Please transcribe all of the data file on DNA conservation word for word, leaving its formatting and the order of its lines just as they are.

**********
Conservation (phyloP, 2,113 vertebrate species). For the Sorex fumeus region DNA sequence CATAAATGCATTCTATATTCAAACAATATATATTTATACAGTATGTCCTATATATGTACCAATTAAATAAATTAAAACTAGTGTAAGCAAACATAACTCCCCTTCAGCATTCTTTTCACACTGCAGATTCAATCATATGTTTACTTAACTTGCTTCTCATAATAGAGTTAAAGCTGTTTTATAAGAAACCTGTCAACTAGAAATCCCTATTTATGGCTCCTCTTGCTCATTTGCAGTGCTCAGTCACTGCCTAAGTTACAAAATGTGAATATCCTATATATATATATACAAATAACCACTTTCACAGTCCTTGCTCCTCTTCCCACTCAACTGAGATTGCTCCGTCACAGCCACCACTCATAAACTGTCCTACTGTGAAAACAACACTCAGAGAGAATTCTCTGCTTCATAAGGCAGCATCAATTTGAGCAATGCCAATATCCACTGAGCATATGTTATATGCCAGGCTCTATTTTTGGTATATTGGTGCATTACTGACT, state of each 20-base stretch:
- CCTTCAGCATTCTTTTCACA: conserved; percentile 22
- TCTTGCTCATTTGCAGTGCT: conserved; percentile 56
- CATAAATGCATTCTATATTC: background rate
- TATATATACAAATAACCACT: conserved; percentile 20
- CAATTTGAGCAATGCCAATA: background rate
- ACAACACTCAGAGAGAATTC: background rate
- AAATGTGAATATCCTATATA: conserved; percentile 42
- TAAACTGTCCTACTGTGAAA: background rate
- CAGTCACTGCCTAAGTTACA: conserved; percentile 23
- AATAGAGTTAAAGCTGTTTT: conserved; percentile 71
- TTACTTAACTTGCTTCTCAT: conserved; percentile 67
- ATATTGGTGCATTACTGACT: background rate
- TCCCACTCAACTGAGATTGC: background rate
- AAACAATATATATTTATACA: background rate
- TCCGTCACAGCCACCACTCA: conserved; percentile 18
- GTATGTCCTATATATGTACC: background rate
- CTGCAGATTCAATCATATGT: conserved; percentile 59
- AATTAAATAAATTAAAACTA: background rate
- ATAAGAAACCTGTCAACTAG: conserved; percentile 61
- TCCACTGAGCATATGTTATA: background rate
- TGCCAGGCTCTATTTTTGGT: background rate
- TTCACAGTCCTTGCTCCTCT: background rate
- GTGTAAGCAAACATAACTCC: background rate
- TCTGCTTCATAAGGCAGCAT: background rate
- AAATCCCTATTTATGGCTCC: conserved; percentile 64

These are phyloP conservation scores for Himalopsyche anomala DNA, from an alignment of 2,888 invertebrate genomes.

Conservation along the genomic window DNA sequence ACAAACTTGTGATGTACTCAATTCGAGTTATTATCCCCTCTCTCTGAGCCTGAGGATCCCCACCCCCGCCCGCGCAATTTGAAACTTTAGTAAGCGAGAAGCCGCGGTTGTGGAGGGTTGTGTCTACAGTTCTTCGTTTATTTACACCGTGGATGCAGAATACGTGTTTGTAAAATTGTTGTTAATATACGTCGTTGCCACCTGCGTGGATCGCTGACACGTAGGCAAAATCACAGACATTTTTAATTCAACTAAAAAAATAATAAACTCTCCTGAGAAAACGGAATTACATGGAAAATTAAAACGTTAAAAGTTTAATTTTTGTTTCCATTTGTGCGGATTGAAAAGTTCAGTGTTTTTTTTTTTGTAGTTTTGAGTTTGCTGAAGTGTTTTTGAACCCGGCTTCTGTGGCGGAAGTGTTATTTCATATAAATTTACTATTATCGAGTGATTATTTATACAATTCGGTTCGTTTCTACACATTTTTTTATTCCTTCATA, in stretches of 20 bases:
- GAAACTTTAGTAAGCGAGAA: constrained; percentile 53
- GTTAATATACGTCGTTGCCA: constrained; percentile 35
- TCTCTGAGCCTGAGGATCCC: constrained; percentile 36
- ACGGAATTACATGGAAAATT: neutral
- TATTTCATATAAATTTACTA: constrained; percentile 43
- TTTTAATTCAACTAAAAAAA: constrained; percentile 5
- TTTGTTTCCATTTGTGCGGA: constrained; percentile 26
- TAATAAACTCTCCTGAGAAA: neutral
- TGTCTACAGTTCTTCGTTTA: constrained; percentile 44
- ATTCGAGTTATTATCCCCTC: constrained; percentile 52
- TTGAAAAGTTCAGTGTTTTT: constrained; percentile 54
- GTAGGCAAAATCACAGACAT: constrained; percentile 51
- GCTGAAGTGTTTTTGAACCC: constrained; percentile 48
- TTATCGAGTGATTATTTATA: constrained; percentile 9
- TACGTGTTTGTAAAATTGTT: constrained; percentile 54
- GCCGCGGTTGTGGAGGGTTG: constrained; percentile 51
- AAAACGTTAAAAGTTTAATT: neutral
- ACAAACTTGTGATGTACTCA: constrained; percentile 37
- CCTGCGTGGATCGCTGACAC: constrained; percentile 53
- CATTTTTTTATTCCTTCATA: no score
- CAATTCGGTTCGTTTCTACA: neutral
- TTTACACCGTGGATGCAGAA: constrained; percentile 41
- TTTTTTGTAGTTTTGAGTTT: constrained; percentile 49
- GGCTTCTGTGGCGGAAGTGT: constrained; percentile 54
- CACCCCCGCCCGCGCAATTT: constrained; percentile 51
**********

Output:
Conservation (phyloP, 2,113 vertebrate species). For the Sorex fumeus region DNA sequence CATAAATGCATTCTATATTCAAACAATATATATTTATACAGTATGTCCTATATATGTACCAATTAAATAAATTAAAACTAGTGTAAGCAAACATAACTCCCCTTCAGCATTCTTTTCACACTGCAGATTCAATCATATGTTTACTTAACTTGCTTCTCATAATAGAGTTAAAGCTGTTTTATAAGAAACCTGTCAACTAGAAATCCCTATTTATGGCTCCTCTTGCTCATTTGCAGTGCTCAGTCACTGCCTAAGTTACAAAATGTGAATATCCTATATATATATATACAAATAACCACTTTCACAGTCCTTGCTCCTCTTCCCACTCAACTGAGATTGCTCCGTCACAGCCACCACTCATAAACTGTCCTACTGTGAAAACAACACTCAGAGAGAATTCTCTGCTTCATAAGGCAGCATCAATTTGAGCAATGCCAATATCCACTGAGCATATGTTATATGCCAGGCTCTATTTTTGGTATATTGGTGCATTACTGACT, state of each 20-base stretch:
- CCTTCAGCATTCTTTTCACA: conserved; percentile 22
- TCTTGCTCATTTGCAGTGCT: conserved; percentile 56
- CATAAATGCATTCTATATTC: background rate
- TATATATACAAATAACCACT: conserved; percentile 20
- CAATTTGAGCAATGCCAATA: background rate
- ACAACACTCAGAGAGAATTC: background rate
- AAATGTGAATATCCTATATA: conserved; percentile 42
- TAAACTGTCCTACTGTGAAA: background rate
- CAGTCACTGCCTAAGTTACA: conserved; percentile 23
- AATAGAGTTAAAGCTGTTTT: conserved; percentile 71
- TTACTTAACTTGCTTCTCAT: conserved; percentile 67
- ATATTGGTGCATTACTGACT: background rate
- TCCCACTCAACTGAGATTGC: background rate
- AAACAATATATATTTATACA: background rate
- TCCGTCACAGCCACCACTCA: conserved; percentile 18
- GTATGTCCTATATATGTACC: background rate
- CTGCAGATTCAATCATATGT: conserved; percentile 59
- AATTAAATAAATTAAAACTA: background rate
- ATAAGAAACCTGTCAACTAG: conserved; percentile 61
- TCCACTGAGCATATGTTATA: background rate
- TGCCAGGCTCTATTTTTGGT: background rate
- TTCACAGTCCTTGCTCCTCT: background rate
- GTGTAAGCAAACATAACTCC: background rate
- TCTGCTTCATAAGGCAGCAT: background rate
- AAATCCCTATTTATGGCTCC: conserved; percentile 64

These are phyloP conservation scores for Himalopsyche anomala DNA, from an alignment of 2,888 invertebrate genomes.

Conservation along the genomic window DNA sequence ACAAACTTGTGATGTACTCAATTCGAGTTATTATCCCCTCTCTCTGAGCCTGAGGATCCCCACCCCCGCCCGCGCAATTTGAAACTTTAGTAAGCGAGAAGCCGCGGTTGTGGAGGGTTGTGTCTACAGTTCTTCGTTTATTTACACCGTGGATGCAGAATACGTGTTTGTAAAATTGTTGTTAATATACGTCGTTGCCACCTGCGTGGATCGCTGACACGTAGGCAAAATCACAGACATTTTTAATTCAACTAAAAAAATAATAAACTCTCCTGAGAAAACGGAATTACATGGAAAATTAAAACGTTAAAAGTTTAATTTTTGTTTCCATTTGTGCGGATTGAAAAGTTCAGTGTTTTTTTTTTTGTAGTTTTGAGTTTGCTGAAGTGTTTTTGAACCCGGCTTCTGTGGCGGAAGTGTTATTTCATATAAATTTACTATTATCGAGTGATTATTTATACAATTCGGTTCGTTTCTACACATTTTTTTATTCCTTCATA, in stretches of 20 bases:
- GAAACTTTAGTAAGCGAGAA: constrained; percentile 53
- GTTAATATACGTCGTTGCCA: constrained; percentile 35
- TCTCTGAGCCTGAGGATCCC: constrained; percentile 36
- ACGGAATTACATGGAAAATT: neutral
- TATTTCATATAAATTTACTA: constrained; percentile 43
- TTTTAATTCAACTAAAAAAA: constrained; percentile 5
- TTTGTTTCCATTTGTGCGGA: constrained; percentile 26
- TAATAAACTCTCCTGAGAAA: neutral
- TGTCTACAGTTCTTCGTTTA: constrained; percentile 44
- ATTCGAGTTATTATCCCCTC: constrained; percentile 52
- TTGAAAAGTTCAGTGTTTTT: constrained; percentile 54
- GTAGGCAAAATCACAGACAT: constrained; percentile 51
- GCTGAAGTGTTTTTGAACCC: constrained; percentile 48
- TTATCGAGTGATTATTTATA: constrained; percentile 9
- TACGTGTTTGTAAAATTGTT: constrained; percentile 54
- GCCGCGGTTGTGGAGGGTTG: constrained; percentile 51
- AAAACGTTAAAAGTTTAATT: neutral
- ACAAACTTGTGATGTACTCA: constrained; percentile 37
- CCTGCGTGGATCGCTGACAC: constrained; percentile 53
- CATTTTTTTATTCCTTCATA: no score
- CAATTCGGTTCGTTTCTACA: neutral
- TTTACACCGTGGATGCAGAA: constrained; percentile 41
- TTTTTTGTAGTTTTGAGTTT: constrained; percentile 49
- GGCTTCTGTGGCGGAAGTGT: constrained; percentile 54
- CACCCCCGCCCGCGCAATTT: constrained; percentile 51